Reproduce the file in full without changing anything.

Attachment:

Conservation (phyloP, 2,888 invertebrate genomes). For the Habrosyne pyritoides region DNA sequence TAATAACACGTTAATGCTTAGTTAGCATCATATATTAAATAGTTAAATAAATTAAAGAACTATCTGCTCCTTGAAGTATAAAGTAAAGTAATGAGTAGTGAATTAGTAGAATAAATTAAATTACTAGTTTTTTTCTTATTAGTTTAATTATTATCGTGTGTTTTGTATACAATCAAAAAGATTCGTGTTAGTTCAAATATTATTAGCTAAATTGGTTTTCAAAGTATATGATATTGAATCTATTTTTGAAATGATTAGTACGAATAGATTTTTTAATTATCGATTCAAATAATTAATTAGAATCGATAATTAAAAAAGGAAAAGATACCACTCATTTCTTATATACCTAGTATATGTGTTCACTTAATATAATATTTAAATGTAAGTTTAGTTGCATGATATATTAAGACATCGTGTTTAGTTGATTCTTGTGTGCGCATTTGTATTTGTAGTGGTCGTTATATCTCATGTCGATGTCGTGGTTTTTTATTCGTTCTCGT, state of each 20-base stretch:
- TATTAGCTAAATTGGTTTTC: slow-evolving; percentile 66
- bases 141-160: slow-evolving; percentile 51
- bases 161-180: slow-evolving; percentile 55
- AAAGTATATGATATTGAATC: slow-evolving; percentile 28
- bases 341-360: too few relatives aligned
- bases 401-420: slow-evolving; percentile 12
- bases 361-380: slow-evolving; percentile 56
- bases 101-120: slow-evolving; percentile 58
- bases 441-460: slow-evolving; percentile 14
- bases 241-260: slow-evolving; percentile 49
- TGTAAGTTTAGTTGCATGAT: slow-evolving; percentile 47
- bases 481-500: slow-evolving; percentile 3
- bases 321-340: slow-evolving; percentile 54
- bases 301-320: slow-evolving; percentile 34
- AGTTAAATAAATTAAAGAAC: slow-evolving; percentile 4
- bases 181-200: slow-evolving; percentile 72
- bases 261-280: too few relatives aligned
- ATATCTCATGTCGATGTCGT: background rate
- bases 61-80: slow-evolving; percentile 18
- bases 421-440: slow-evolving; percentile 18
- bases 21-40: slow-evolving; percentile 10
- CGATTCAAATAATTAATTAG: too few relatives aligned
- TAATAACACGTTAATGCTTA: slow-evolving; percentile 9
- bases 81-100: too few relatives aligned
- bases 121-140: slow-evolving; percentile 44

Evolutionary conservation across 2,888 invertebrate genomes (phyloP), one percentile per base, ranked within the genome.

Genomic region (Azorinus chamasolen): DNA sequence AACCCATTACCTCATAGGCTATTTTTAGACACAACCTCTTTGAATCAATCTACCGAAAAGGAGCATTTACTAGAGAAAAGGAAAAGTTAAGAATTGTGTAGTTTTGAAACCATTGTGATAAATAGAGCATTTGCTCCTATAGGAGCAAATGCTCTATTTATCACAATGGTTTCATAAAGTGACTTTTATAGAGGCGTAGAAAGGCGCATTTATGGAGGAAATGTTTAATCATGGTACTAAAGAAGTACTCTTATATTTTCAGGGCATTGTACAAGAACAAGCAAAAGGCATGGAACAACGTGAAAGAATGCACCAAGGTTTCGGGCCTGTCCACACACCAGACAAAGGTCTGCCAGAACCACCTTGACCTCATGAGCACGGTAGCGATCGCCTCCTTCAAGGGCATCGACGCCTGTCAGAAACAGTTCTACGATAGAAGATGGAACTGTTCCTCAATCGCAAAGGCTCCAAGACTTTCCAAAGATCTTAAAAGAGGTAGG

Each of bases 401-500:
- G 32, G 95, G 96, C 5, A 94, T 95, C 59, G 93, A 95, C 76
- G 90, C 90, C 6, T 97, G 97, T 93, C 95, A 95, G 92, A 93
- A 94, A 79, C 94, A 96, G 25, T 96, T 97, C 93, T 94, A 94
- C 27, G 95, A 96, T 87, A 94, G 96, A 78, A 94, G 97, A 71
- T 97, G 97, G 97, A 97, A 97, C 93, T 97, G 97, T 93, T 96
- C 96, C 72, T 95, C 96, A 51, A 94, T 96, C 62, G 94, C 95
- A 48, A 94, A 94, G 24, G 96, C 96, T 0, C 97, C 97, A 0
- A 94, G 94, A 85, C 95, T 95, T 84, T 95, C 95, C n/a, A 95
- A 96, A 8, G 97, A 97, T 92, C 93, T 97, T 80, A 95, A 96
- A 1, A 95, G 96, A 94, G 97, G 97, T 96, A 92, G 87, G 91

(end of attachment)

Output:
Conservation (phyloP, 2,888 invertebrate genomes). For the Habrosyne pyritoides region DNA sequence TAATAACACGTTAATGCTTAGTTAGCATCATATATTAAATAGTTAAATAAATTAAAGAACTATCTGCTCCTTGAAGTATAAAGTAAAGTAATGAGTAGTGAATTAGTAGAATAAATTAAATTACTAGTTTTTTTCTTATTAGTTTAATTATTATCGTGTGTTTTGTATACAATCAAAAAGATTCGTGTTAGTTCAAATATTATTAGCTAAATTGGTTTTCAAAGTATATGATATTGAATCTATTTTTGAAATGATTAGTACGAATAGATTTTTTAATTATCGATTCAAATAATTAATTAGAATCGATAATTAAAAAAGGAAAAGATACCACTCATTTCTTATATACCTAGTATATGTGTTCACTTAATATAATATTTAAATGTAAGTTTAGTTGCATGATATATTAAGACATCGTGTTTAGTTGATTCTTGTGTGCGCATTTGTATTTGTAGTGGTCGTTATATCTCATGTCGATGTCGTGGTTTTTTATTCGTTCTCGT, state of each 20-base stretch:
- TATTAGCTAAATTGGTTTTC: slow-evolving; percentile 66
- bases 141-160: slow-evolving; percentile 51
- bases 161-180: slow-evolving; percentile 55
- AAAGTATATGATATTGAATC: slow-evolving; percentile 28
- bases 341-360: too few relatives aligned
- bases 401-420: slow-evolving; percentile 12
- bases 361-380: slow-evolving; percentile 56
- bases 101-120: slow-evolving; percentile 58
- bases 441-460: slow-evolving; percentile 14
- bases 241-260: slow-evolving; percentile 49
- TGTAAGTTTAGTTGCATGAT: slow-evolving; percentile 47
- bases 481-500: slow-evolving; percentile 3
- bases 321-340: slow-evolving; percentile 54
- bases 301-320: slow-evolving; percentile 34
- AGTTAAATAAATTAAAGAAC: slow-evolving; percentile 4
- bases 181-200: slow-evolving; percentile 72
- bases 261-280: too few relatives aligned
- ATATCTCATGTCGATGTCGT: background rate
- bases 61-80: slow-evolving; percentile 18
- bases 421-440: slow-evolving; percentile 18
- bases 21-40: slow-evolving; percentile 10
- CGATTCAAATAATTAATTAG: too few relatives aligned
- TAATAACACGTTAATGCTTA: slow-evolving; percentile 9
- bases 81-100: too few relatives aligned
- bases 121-140: slow-evolving; percentile 44

Evolutionary conservation across 2,888 invertebrate genomes (phyloP), one percentile per base, ranked within the genome.

Genomic region (Azorinus chamasolen): DNA sequence AACCCATTACCTCATAGGCTATTTTTAGACACAACCTCTTTGAATCAATCTACCGAAAAGGAGCATTTACTAGAGAAAAGGAAAAGTTAAGAATTGTGTAGTTTTGAAACCATTGTGATAAATAGAGCATTTGCTCCTATAGGAGCAAATGCTCTATTTATCACAATGGTTTCATAAAGTGACTTTTATAGAGGCGTAGAAAGGCGCATTTATGGAGGAAATGTTTAATCATGGTACTAAAGAAGTACTCTTATATTTTCAGGGCATTGTACAAGAACAAGCAAAAGGCATGGAACAACGTGAAAGAATGCACCAAGGTTTCGGGCCTGTCCACACACCAGACAAAGGTCTGCCAGAACCACCTTGACCTCATGAGCACGGTAGCGATCGCCTCCTTCAAGGGCATCGACGCCTGTCAGAAACAGTTCTACGATAGAAGATGGAACTGTTCCTCAATCGCAAAGGCTCCAAGACTTTCCAAAGATCTTAAAAGAGGTAGG

Each of bases 401-500:
- G 32, G 95, G 96, C 5, A 94, T 95, C 59, G 93, A 95, C 76
- G 90, C 90, C 6, T 97, G 97, T 93, C 95, A 95, G 92, A 93
- A 94, A 79, C 94, A 96, G 25, T 96, T 97, C 93, T 94, A 94
- C 27, G 95, A 96, T 87, A 94, G 96, A 78, A 94, G 97, A 71
- T 97, G 97, G 97, A 97, A 97, C 93, T 97, G 97, T 93, T 96
- C 96, C 72, T 95, C 96, A 51, A 94, T 96, C 62, G 94, C 95
- A 48, A 94, A 94, G 24, G 96, C 96, T 0, C 97, C 97, A 0
- A 94, G 94, A 85, C 95, T 95, T 84, T 95, C 95, C n/a, A 95
- A 96, A 8, G 97, A 97, T 92, C 93, T 97, T 80, A 95, A 96
- A 1, A 95, G 96, A 94, G 97, G 97, T 96, A 92, G 87, G 91